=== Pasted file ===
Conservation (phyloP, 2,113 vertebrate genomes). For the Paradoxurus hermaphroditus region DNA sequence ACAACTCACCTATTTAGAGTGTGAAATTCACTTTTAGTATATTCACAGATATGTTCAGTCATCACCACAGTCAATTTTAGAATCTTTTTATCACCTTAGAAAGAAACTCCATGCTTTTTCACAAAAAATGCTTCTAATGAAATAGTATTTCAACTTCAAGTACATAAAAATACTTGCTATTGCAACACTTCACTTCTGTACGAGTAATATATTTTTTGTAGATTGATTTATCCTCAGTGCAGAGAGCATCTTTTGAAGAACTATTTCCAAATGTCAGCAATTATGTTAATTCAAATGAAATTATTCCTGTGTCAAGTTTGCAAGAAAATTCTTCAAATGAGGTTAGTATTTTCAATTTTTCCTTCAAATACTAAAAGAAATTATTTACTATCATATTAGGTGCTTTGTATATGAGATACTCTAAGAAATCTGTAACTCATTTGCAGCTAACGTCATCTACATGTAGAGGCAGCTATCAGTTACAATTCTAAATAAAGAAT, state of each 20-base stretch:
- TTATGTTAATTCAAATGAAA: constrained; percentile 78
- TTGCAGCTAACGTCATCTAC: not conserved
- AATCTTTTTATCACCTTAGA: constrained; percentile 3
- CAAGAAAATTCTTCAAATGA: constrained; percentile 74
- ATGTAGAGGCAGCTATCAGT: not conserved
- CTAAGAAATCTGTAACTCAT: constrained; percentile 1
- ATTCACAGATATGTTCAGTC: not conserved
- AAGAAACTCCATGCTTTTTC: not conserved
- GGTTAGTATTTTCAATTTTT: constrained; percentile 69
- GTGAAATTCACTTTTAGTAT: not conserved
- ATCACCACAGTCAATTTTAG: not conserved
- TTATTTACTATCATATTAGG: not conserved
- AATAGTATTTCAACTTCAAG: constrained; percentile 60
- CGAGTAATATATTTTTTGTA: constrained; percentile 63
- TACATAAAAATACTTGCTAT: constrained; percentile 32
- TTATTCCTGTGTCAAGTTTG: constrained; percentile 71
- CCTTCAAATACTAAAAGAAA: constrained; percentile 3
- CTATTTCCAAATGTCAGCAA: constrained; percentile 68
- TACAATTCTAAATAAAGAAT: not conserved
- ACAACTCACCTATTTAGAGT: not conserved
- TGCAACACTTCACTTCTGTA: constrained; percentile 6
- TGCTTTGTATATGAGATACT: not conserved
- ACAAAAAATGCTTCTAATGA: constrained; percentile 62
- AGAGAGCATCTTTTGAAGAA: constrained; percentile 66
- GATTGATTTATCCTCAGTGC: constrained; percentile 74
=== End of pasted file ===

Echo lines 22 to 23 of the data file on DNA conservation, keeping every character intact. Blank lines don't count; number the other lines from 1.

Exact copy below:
- TGCAACACTTCACTTCTGTA: constrained; percentile 6
- TGCTTTGTATATGAGATACT: not conserved